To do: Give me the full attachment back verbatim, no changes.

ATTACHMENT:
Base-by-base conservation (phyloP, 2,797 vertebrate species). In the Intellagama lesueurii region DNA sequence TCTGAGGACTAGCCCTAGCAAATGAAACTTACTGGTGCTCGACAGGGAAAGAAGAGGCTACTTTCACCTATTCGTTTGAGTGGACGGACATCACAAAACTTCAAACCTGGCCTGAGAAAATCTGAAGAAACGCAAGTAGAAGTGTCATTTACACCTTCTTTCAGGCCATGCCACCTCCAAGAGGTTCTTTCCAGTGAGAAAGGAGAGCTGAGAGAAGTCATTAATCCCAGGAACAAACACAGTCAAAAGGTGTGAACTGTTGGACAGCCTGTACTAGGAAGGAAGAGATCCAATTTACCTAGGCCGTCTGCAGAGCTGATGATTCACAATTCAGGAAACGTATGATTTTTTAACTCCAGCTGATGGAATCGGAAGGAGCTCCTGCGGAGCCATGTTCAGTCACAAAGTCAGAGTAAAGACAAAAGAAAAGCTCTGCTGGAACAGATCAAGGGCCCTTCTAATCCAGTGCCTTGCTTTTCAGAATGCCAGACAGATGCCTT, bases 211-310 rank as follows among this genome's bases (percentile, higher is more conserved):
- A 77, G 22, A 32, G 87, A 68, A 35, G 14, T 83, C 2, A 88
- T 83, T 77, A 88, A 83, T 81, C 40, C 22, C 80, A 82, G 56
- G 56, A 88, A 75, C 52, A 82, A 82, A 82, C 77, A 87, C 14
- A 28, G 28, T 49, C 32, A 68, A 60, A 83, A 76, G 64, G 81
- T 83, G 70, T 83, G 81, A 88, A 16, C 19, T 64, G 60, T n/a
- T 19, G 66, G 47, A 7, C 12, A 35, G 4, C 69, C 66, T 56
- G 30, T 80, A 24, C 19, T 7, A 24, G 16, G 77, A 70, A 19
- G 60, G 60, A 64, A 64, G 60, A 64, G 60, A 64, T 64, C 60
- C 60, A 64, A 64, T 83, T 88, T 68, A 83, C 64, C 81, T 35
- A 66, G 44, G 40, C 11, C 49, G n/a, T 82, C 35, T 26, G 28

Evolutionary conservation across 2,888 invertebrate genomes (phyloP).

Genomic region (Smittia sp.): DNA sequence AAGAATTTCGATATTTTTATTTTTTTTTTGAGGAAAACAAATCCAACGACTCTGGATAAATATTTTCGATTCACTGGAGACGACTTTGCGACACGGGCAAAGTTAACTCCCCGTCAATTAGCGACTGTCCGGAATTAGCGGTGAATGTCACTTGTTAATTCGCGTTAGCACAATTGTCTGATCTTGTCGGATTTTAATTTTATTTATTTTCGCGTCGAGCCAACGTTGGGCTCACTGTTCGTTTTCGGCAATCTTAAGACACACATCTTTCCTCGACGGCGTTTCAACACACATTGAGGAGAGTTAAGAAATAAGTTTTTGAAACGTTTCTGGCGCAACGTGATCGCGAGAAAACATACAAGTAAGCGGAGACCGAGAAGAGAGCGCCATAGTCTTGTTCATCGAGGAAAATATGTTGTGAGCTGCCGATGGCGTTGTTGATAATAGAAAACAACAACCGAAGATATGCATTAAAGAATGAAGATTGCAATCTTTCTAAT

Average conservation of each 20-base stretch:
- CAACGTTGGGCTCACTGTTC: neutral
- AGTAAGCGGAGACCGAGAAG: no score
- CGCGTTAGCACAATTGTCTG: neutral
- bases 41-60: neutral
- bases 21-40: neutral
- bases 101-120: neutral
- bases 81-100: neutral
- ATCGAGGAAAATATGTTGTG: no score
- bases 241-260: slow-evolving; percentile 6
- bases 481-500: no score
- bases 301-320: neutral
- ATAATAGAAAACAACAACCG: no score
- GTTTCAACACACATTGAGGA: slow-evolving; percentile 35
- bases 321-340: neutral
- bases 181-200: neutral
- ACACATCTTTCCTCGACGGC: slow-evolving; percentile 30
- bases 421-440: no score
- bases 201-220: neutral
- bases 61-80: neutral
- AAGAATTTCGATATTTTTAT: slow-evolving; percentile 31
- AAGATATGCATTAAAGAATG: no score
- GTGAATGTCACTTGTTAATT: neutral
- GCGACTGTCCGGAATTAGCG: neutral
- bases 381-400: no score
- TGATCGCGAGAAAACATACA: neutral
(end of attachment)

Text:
Base-by-base conservation (phyloP, 2,797 vertebrate species). In the Intellagama lesueurii region DNA sequence TCTGAGGACTAGCCCTAGCAAATGAAACTTACTGGTGCTCGACAGGGAAAGAAGAGGCTACTTTCACCTATTCGTTTGAGTGGACGGACATCACAAAACTTCAAACCTGGCCTGAGAAAATCTGAAGAAACGCAAGTAGAAGTGTCATTTACACCTTCTTTCAGGCCATGCCACCTCCAAGAGGTTCTTTCCAGTGAGAAAGGAGAGCTGAGAGAAGTCATTAATCCCAGGAACAAACACAGTCAAAAGGTGTGAACTGTTGGACAGCCTGTACTAGGAAGGAAGAGATCCAATTTACCTAGGCCGTCTGCAGAGCTGATGATTCACAATTCAGGAAACGTATGATTTTTTAACTCCAGCTGATGGAATCGGAAGGAGCTCCTGCGGAGCCATGTTCAGTCACAAAGTCAGAGTAAAGACAAAAGAAAAGCTCTGCTGGAACAGATCAAGGGCCCTTCTAATCCAGTGCCTTGCTTTTCAGAATGCCAGACAGATGCCTT, bases 211-310 rank as follows among this genome's bases (percentile, higher is more conserved):
- A 77, G 22, A 32, G 87, A 68, A 35, G 14, T 83, C 2, A 88
- T 83, T 77, A 88, A 83, T 81, C 40, C 22, C 80, A 82, G 56
- G 56, A 88, A 75, C 52, A 82, A 82, A 82, C 77, A 87, C 14
- A 28, G 28, T 49, C 32, A 68, A 60, A 83, A 76, G 64, G 81
- T 83, G 70, T 83, G 81, A 88, A 16, C 19, T 64, G 60, T n/a
- T 19, G 66, G 47, A 7, C 12, A 35, G 4, C 69, C 66, T 56
- G 30, T 80, A 24, C 19, T 7, A 24, G 16, G 77, A 70, A 19
- G 60, G 60, A 64, A 64, G 60, A 64, G 60, A 64, T 64, C 60
- C 60, A 64, A 64, T 83, T 88, T 68, A 83, C 64, C 81, T 35
- A 66, G 44, G 40, C 11, C 49, G n/a, T 82, C 35, T 26, G 28

Evolutionary conservation across 2,888 invertebrate genomes (phyloP).

Genomic region (Smittia sp.): DNA sequence AAGAATTTCGATATTTTTATTTTTTTTTTGAGGAAAACAAATCCAACGACTCTGGATAAATATTTTCGATTCACTGGAGACGACTTTGCGACACGGGCAAAGTTAACTCCCCGTCAATTAGCGACTGTCCGGAATTAGCGGTGAATGTCACTTGTTAATTCGCGTTAGCACAATTGTCTGATCTTGTCGGATTTTAATTTTATTTATTTTCGCGTCGAGCCAACGTTGGGCTCACTGTTCGTTTTCGGCAATCTTAAGACACACATCTTTCCTCGACGGCGTTTCAACACACATTGAGGAGAGTTAAGAAATAAGTTTTTGAAACGTTTCTGGCGCAACGTGATCGCGAGAAAACATACAAGTAAGCGGAGACCGAGAAGAGAGCGCCATAGTCTTGTTCATCGAGGAAAATATGTTGTGAGCTGCCGATGGCGTTGTTGATAATAGAAAACAACAACCGAAGATATGCATTAAAGAATGAAGATTGCAATCTTTCTAAT

Average conservation of each 20-base stretch:
- CAACGTTGGGCTCACTGTTC: neutral
- AGTAAGCGGAGACCGAGAAG: no score
- CGCGTTAGCACAATTGTCTG: neutral
- bases 41-60: neutral
- bases 21-40: neutral
- bases 101-120: neutral
- bases 81-100: neutral
- ATCGAGGAAAATATGTTGTG: no score
- bases 241-260: slow-evolving; percentile 6
- bases 481-500: no score
- bases 301-320: neutral
- ATAATAGAAAACAACAACCG: no score
- GTTTCAACACACATTGAGGA: slow-evolving; percentile 35
- bases 321-340: neutral
- bases 181-200: neutral
- ACACATCTTTCCTCGACGGC: slow-evolving; percentile 30
- bases 421-440: no score
- bases 201-220: neutral
- bases 61-80: neutral
- AAGAATTTCGATATTTTTAT: slow-evolving; percentile 31
- AAGATATGCATTAAAGAATG: no score
- GTGAATGTCACTTGTTAATT: neutral
- GCGACTGTCCGGAATTAGCG: neutral
- bases 381-400: no score
- TGATCGCGAGAAAACATACA: neutral